These articles all report on a brief communication, published in the journal Epilepsy and Behavior, by researchers from George Washington University, Mohamad Koubeissi et al. The article in question, titled “Electrical Stimulation of a Small Brain Area Reversibly Disrupts Consciousness,” [DOI: 10.1016/j.yebeh.2014.05.027] does not use the switch or lightswitch metaphor. In the article, the researchers describe how stimulating one region of a woman’s brain, an area between the left claustrum and anterior-dorsal-insula, caused her to lose consciousness. The researchers hypothesize that this region may act as a “gate” toward consciousness, thereby introducing a different metaphor that implies not a simple on/off, but more of a pathway through a network.

The authors also quote another metaphor, this one from Francis Crick and Kristof Koch, who called the claustrum “a conductor coordinating a group of players in the orchestra.” The full quote, from the original continues: “Without the conductor, the players can still play but they fall increasingly out of synchrony with each other. The result is a cacophony of sounds.”

And Crick and Koch also introduce (but then discard) another metaphor: “the highly networked nature of the claustrum raises the question of whether it acts as a sort of ‘Cartesian theatre” (1276).

Why so many metaphors? What work are metaphors doing for neuroscientists–and for popularizers? Metaphors are useful for scientists, and for popularizers. For popularizers, they help to concretize abstract phenomena in terms we can understand. But for scientists, they do more–they serve as prompts for theorizing about science. Each new metaphor can lead to new insights and new lines of inquiry.

So what is the problem with these metaphors? The drawback for any metaphor is that it can easily obscure or distort information, often by oversimplifying or, in the case of neuroscience, by making an abstract phenomenon or function “uncritically real,” as Eric Racine, Ofek Bar-Ilan, and Judy Illes explain in their article, “fMRI in the Public Eye.” This constitutes “neurorealism.”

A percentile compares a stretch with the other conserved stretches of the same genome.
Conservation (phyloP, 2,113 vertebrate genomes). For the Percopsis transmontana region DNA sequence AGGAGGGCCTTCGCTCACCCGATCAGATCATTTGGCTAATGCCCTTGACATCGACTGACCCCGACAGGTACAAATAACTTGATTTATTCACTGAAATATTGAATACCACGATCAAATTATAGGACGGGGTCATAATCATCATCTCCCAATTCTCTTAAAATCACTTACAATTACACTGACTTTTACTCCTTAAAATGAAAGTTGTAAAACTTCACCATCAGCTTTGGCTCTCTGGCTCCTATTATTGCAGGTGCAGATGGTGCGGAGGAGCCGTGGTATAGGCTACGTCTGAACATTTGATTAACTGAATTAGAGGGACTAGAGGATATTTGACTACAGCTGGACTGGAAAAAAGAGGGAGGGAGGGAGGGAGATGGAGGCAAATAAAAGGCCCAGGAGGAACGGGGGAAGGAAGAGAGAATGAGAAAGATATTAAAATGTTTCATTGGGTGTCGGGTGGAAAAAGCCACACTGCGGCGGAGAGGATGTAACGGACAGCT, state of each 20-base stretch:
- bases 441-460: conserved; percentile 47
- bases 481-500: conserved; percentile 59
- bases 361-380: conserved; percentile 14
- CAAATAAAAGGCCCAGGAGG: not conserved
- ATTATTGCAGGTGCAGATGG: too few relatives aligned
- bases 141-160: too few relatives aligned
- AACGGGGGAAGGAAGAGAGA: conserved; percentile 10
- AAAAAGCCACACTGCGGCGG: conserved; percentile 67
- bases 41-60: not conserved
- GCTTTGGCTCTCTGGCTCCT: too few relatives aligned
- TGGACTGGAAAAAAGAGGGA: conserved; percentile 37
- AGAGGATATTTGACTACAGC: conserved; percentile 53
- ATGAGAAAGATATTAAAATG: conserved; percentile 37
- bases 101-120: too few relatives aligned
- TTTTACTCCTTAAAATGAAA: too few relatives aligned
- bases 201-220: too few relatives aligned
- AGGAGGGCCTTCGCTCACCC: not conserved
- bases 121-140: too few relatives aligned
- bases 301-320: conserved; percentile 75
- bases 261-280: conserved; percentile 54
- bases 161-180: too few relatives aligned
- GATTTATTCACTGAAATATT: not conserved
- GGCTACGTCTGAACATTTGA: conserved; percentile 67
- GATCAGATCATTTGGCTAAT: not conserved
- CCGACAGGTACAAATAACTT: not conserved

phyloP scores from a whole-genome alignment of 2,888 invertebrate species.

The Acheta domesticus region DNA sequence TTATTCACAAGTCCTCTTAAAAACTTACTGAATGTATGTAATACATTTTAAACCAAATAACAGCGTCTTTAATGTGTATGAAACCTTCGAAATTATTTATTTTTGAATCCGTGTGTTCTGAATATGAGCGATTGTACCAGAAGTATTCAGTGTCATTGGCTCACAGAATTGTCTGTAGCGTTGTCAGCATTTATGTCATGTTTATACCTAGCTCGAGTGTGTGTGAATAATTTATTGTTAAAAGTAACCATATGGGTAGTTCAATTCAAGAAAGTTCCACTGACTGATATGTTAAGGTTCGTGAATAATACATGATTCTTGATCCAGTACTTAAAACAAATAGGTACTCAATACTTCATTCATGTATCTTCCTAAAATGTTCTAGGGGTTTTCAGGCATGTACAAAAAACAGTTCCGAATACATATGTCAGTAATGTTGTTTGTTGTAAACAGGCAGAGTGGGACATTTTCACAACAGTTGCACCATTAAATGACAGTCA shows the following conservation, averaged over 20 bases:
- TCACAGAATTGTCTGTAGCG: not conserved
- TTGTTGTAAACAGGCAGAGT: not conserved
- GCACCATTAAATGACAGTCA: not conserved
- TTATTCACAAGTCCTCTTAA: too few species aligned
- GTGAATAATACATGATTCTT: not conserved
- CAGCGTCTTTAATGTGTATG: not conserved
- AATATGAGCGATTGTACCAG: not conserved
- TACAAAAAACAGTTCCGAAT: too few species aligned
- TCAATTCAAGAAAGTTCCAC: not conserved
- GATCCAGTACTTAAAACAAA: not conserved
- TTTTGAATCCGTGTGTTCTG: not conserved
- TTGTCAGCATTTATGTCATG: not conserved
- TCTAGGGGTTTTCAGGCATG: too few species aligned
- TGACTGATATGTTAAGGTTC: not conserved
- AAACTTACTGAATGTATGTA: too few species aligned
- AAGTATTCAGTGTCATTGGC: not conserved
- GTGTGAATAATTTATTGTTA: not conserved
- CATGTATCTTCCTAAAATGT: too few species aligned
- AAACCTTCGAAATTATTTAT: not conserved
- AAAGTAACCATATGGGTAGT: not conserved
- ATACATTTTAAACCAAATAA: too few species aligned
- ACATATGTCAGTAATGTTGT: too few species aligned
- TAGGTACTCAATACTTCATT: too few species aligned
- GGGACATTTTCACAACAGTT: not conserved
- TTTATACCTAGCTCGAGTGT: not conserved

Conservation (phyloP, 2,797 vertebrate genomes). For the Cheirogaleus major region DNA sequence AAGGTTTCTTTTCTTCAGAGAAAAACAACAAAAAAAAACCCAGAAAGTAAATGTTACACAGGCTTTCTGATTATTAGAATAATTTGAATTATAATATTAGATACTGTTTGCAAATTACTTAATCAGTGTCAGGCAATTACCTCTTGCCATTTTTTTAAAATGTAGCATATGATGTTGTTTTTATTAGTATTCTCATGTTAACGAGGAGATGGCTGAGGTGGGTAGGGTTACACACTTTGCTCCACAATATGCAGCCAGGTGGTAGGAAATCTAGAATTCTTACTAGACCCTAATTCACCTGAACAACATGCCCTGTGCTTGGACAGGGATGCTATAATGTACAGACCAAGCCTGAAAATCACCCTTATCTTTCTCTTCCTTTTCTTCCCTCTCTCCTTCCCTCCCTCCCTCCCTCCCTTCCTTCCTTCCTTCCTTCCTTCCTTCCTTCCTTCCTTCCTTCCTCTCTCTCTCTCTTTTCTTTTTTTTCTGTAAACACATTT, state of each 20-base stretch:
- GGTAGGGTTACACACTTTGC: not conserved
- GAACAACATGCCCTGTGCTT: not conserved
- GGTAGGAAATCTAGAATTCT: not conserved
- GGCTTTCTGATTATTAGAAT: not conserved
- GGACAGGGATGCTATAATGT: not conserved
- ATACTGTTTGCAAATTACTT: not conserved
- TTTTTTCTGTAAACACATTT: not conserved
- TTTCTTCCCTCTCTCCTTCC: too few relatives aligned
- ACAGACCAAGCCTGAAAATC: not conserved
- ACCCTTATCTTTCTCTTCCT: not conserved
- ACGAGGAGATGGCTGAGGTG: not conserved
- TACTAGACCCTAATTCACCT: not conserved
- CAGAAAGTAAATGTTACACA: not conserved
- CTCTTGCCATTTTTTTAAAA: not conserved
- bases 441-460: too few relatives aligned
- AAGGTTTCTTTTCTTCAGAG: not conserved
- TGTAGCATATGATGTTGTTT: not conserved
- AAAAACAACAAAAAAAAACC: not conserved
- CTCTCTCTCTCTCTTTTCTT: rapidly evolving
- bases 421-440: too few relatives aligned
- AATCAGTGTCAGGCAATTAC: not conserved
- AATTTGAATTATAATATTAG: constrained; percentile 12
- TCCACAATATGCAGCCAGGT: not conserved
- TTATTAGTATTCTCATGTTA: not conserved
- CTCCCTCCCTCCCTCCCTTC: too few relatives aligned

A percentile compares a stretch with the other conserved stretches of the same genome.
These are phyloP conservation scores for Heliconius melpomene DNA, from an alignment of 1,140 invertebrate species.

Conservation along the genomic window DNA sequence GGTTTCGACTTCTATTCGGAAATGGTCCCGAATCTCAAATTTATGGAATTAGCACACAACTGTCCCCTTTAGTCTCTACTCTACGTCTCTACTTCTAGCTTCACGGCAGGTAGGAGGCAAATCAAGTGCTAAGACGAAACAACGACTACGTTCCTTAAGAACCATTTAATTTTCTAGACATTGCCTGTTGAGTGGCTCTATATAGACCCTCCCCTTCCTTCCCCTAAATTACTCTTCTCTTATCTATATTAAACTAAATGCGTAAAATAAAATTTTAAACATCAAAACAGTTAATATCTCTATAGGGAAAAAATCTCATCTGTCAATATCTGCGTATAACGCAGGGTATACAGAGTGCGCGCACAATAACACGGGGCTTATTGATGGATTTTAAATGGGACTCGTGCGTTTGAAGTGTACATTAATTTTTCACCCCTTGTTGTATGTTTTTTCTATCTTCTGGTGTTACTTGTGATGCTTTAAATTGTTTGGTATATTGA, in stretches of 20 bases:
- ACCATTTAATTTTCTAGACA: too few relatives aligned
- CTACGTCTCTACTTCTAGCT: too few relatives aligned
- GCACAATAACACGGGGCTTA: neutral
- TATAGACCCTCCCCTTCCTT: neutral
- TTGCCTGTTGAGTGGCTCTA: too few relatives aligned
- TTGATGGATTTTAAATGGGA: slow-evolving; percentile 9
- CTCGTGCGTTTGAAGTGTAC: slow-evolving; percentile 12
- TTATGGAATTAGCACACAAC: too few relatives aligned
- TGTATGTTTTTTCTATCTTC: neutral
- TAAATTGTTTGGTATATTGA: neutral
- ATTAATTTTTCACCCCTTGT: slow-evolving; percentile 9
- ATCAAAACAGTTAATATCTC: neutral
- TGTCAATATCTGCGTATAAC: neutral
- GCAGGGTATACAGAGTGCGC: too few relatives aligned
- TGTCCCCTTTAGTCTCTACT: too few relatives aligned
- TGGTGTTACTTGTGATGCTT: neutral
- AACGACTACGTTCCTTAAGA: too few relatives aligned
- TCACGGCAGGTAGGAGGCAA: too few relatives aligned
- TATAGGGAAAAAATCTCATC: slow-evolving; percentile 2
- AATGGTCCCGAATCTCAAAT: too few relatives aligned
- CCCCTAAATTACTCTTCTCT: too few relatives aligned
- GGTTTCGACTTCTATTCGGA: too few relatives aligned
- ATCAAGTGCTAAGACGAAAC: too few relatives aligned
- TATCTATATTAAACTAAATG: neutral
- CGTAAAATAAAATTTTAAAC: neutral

“Neurorealism” is easily seen in the article titles above. Clearly, the claustrum may function in some ways akin to an on/off switch, or the key in a car’s ignition, but it is NOT an on/off switch, or a lightswitch. Metaphors, then, are fundamental strategies for neurorealism: they make things seem concrete and real, even when they are not.

Yet, this neurorealism appears not only in the popular texts but in the scientific articles quoted above. Both Koubeissi et al. and Crick and Koch resort to metaphors to try to understand the claustrum and its functions. Using these metaphors, scientists act as though the claustrum IS a gate (or an orchestra conductor) and then proceed along that line of thought in order to determine what that metaphor can illuminate. The gate metaphor Koubeissi et al. use allows them to think about the claustrum as a key point in a pathway, while the conductor metaphor allows Crick and Koch to think about the claustrum as though it were more of a coordinator among a number of regions or functions.

So neurorealism is not a simply a fallacy to be avoided–it is crucial for scientific practice. We see similar kinds of realism operating in genetic research, where the metaphor of the “gene” itself has done important work for scientists, as Elizabeth Parthenia Shea explains in How the Gene Got Its GrooveBut, as in neuroscience, popularized metaphors of the gene as “the book of life,” as a “blueprint,” or as a “code,” can also mislead public audiences. And they can mislead scientists, too, since sometimes the attendant characteristics from a metaphor get carried into scientific theories in ways that can lead them on the wrong track.

Notice, also, that the metaphors we choose are always culturally dependent. The lightswitch, gate, and orchestra conductor metaphors all draw upon culturally available ideas. Notice that no one compared this area of the brain to the switch operator, a Mrs. Birdie Nebel, pictured above in an image from 1961.

What is needed then, is not a crusade against metaphors, but perhaps greater awareness of metaphors, both among scientists and public audiences–of their limitations as well as their important functions in all kinds of discourse.